Writers Critique Group: Face-to-Face Meetings

These involve setting up regular meetings of writers of a certain area in an agreed location. They are often done in libraries, bookstores, coffee houses, and sometimes even the homes of the members of the groups. They could be done weekly, bi-weekly or monthly. It really all depends on the arrangement of the members based on their availability and convenience.

You could set one up in your area by placing a local ad for it and giving information for a convenient time and place of the meeting-- preferably the weekend or Friday evening, which is most convenient for most people. It could be a general call for writers or a call for writers of a specific genre.

The organization of the face-to-face writers' group meetings could be done in any number of ways: You could have each member of the group have a turn in presenting their material by reading it out loud, and then allow time for feedback and critique from the group. You could also have writing assignments which all the members can critique. The level of trust that has been created for this is critical in determining how willing the members will be, to share their work with others.

Three Possible concerns of Face-to-Face Writers Critique Groups to a Writer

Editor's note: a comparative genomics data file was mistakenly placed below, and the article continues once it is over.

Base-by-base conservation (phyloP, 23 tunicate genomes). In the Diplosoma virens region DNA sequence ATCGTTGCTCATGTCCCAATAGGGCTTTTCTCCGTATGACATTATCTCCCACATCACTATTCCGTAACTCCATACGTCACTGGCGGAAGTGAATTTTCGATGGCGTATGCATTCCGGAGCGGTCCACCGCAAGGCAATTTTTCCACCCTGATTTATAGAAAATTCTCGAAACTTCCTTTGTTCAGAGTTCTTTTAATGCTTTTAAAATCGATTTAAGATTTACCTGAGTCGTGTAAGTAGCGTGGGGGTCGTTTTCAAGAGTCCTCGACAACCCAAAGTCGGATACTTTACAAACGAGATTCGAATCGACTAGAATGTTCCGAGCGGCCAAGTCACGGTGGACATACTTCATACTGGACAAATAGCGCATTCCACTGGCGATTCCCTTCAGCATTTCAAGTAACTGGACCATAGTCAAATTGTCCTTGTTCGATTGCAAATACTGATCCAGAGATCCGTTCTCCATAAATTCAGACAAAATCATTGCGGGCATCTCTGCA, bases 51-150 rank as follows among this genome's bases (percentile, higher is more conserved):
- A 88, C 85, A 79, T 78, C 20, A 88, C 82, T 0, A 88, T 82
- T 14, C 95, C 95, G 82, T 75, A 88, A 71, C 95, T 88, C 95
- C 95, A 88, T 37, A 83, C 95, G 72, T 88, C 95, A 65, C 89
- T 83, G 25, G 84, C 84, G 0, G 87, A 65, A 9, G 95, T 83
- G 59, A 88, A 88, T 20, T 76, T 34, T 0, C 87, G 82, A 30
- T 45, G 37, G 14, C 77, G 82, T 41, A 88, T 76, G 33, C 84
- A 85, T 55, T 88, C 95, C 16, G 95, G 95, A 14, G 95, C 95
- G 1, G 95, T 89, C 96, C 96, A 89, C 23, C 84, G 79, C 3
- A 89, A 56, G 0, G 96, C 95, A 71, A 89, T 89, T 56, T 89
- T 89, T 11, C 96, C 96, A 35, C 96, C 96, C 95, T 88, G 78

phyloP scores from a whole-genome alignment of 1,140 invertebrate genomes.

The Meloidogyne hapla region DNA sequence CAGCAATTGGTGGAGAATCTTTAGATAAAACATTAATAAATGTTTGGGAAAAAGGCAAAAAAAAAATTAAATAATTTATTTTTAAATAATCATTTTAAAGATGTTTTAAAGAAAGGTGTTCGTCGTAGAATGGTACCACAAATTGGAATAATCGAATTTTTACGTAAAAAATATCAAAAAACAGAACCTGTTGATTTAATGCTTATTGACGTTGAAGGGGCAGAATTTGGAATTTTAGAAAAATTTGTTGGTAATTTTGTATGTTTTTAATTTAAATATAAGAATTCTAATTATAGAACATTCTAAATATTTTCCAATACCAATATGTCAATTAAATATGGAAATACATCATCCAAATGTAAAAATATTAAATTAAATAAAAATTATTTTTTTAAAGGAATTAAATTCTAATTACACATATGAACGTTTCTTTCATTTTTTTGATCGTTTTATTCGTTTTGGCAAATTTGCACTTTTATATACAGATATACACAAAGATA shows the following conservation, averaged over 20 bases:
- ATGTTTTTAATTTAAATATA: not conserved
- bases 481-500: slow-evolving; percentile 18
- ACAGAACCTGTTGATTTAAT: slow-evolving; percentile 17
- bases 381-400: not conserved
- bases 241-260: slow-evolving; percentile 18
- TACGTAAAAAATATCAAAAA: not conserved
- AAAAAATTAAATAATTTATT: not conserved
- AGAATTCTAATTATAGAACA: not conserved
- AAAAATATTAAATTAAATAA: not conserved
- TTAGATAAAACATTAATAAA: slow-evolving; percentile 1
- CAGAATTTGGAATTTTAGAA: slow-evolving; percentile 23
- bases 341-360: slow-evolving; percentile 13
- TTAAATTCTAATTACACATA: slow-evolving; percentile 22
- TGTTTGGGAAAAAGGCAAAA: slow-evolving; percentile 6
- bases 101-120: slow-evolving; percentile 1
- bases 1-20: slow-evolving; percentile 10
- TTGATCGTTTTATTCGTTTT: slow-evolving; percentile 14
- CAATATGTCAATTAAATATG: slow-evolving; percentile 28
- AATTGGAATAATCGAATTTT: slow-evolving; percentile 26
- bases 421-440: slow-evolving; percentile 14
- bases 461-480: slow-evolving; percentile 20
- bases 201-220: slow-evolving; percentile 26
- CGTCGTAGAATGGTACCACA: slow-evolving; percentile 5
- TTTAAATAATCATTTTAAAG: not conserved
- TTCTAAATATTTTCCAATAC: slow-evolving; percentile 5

1. Critical feedback is very difficult to deliver in person, especially when some kind of relationship has (or has not) been established. It is also very difficult to receive or hear in person, especially if delivered without skill or sensitivity. Writers, particularly young writers or new writers, having put a lot of heart into their writing, may not be ready to hear a face-to-face negative or critical reaction to it.
  2. There is also the concern of honest feedback. How would you really know if the feedback has to do more with your look, speech, reading and interaction with other writers than the writing itself?
  3. Another limitation to this is the pool of writers you may be able to attract. Limited as you are, to a particular locale, you may not be able to attract the kinds of writers you hope to. Perhaps something like an ''LA writers group'' or ''London'' or ''New York writers group'', could manage a good pool of writers. But not all places are metropolitan or homes to great publishing houses which attract lots of up-and-coming writers trying to make a career out of writing. In this aspect, the Internet wins hands down.

Writers Group: Online

(For a list of specific online groups and links thereto, see this review)